IS DYNAFIT’S SUPERLITE 150 THE BEST MINIMALIST PIN BINDING EVER?


Review by Matt Coté

After 15 years of skiing on pins in the backcountry, I’m calling it: Dynafit’s new Superlite 150 is the ultimate lightweight tech clamp.

Now, before I go too far, let’s be clear what category of binding we’re talking about here. While pin bindings are already light bindings, within the pantheon of offerings therein, there are still some notably bulkier and sleeker options. These are the latter: they don’t compare to a Marker Kingpin 13, Duke PT 16, a G3 Ion 12, or even Dynafit’s own Radical 2.0 series. These Superlites are a minimalist binding, weighing in at only 150 grams per side, where any of these others come in between 700 and 800 grams. So even within the pin-binding kingdom, we’re dealing in a different class here.

But, if like me you want a turbo light binding to compensate for running a meatier powder ski, and then can double as an incredibly dependable featherlight setup for sending deep missions in the spring, you’re on the right track here. This is a binding lightweight enough to ski mountaineer in, but also strong enough to slay pillows and fat pow the rest of the season.

Building off the design of the Superlite 2.0, (which is still available), Dynafit’s Superlite 150 sheds 25 grams per ski, and comes made of solid metal for a stronger interface, plus offers a lateral release value all the way up to 13, with four riser modes.

To achieve all this there are some compromises: The first is there’s no adjustment for boot-size length at all—you mount it once for the boot ya got, and that’s that. And, though there are four riser modes, you do have to reach down to toggle between flat mode and any of the others. You can, however, go between medium and high with just your ski pole once the heel is spun (There’s also a race mode where you can use just one riser without ever even spinning the heel). Note that the risers on this binding aren’t as high as those on traditional tech bindings. If you’re climbing skin trails in the Tetons, you might find you don’t get enough out of these to go SFU (straight the f***k up). But if you’re on reasonable skin tracks (you’re likely setting your own if you’re using these), the risers are plenty adequate.

The Superlite 150 uses a U-spring in a very simple metal heel tower, replacing the plastic tower from the Superlite 2.0 with an even smaller one. Some companies claim U-springs wear out your inserts, but for reasons I won’t get into here, this isn’t worth worrying about. Plus your inserts are replaceable in five minutes for under $40. No, the only real downside to U-springs is the fixed/non-adjustable front release value, and the fact that the metal of the spring itself does fatigue over time with every step in and release (just like any spring through the course of its life). But this is negligible. Besides, if you’re maxing out the springs inside your regular tech bindings, I’ve got news for you, the same thing is happening there.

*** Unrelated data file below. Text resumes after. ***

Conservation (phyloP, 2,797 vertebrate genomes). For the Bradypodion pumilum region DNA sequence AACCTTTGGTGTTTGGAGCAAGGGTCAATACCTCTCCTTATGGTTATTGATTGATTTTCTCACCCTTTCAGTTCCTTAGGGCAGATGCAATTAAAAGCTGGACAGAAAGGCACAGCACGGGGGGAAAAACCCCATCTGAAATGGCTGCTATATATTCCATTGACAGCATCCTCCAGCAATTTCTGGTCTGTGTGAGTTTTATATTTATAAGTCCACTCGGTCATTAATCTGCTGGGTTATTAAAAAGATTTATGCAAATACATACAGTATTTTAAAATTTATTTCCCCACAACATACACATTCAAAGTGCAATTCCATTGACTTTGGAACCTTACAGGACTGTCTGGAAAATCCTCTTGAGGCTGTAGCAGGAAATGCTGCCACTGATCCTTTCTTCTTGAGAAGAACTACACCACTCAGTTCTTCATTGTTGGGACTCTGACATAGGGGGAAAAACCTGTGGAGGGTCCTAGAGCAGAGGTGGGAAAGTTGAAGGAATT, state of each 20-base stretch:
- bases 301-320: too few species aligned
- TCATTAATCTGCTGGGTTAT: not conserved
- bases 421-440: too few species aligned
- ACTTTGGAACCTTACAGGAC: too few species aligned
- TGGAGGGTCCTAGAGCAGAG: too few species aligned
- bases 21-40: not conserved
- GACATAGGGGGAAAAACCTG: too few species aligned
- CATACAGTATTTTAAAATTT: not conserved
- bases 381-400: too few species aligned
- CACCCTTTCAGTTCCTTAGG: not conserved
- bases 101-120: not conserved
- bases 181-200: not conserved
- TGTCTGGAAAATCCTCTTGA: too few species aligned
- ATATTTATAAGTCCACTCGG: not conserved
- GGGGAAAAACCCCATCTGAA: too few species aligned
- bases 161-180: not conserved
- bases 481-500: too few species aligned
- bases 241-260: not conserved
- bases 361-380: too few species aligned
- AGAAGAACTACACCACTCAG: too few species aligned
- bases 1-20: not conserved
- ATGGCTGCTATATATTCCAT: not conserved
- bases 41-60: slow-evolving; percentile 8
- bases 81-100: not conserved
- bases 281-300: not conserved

While I have previously had trouble with unwanted forward pre-releases from U-springs, after a solid two months of skiing on these, I haven’t had any issues. Dynafit says the rear forward release is rated somewhere between 9 and 10, but it feels stiffer to me, and has been holding me in great (I usually ski at 11). I’m going to credit that to the all-metal heel tower.

Because there’s no elastic travel/forward pressure or boot-length adjustment (it’s a true low-tech binding), what’s most beautiful here is you’ll never develop any jiggle or play in the binding. It is as rock solid of an interface you could ever have, and you can feel it when you lay the ski over.

But the question remains, how do they ski? Moving from the Superlite 2.0 to the Superlite 150 binding, I find the new 150 has a superior clamp and holds an edge noticeably better. I’ve been skiing the toes unlocked in powder and pillows (though I still have a personal policy of locking any tech toe in steep, icy or chalky conditions), and they’ve been flawless. While the Superlite 2.0’s toe had a tendency to break if you overpowered it in hard conditions, that anxiety is entirely gone with this one. Dynafit widened the mounting pattern, gave it more metal around the screw holes, but shrank the forward length of the binding to save weight (where the torsional forces of both walking and skiing are at their lowest). The flipside is that it does become hard to clear snow from under the toe jaw if it ever ices up, but this has only happened for me while winter camping.

All told, Dynafit has produced the best minimalist pin binding I’ve ever been on with the Superlite 150, and I have a hard time imagining how it could improve from here. Still not sure if this is for you? Here’s a simple question: Are you a modern, ski-mountaineering freerider that doesn’t expect your boot length to change? Get this binding.

MSRP: $599 CAD
Click here for more info.

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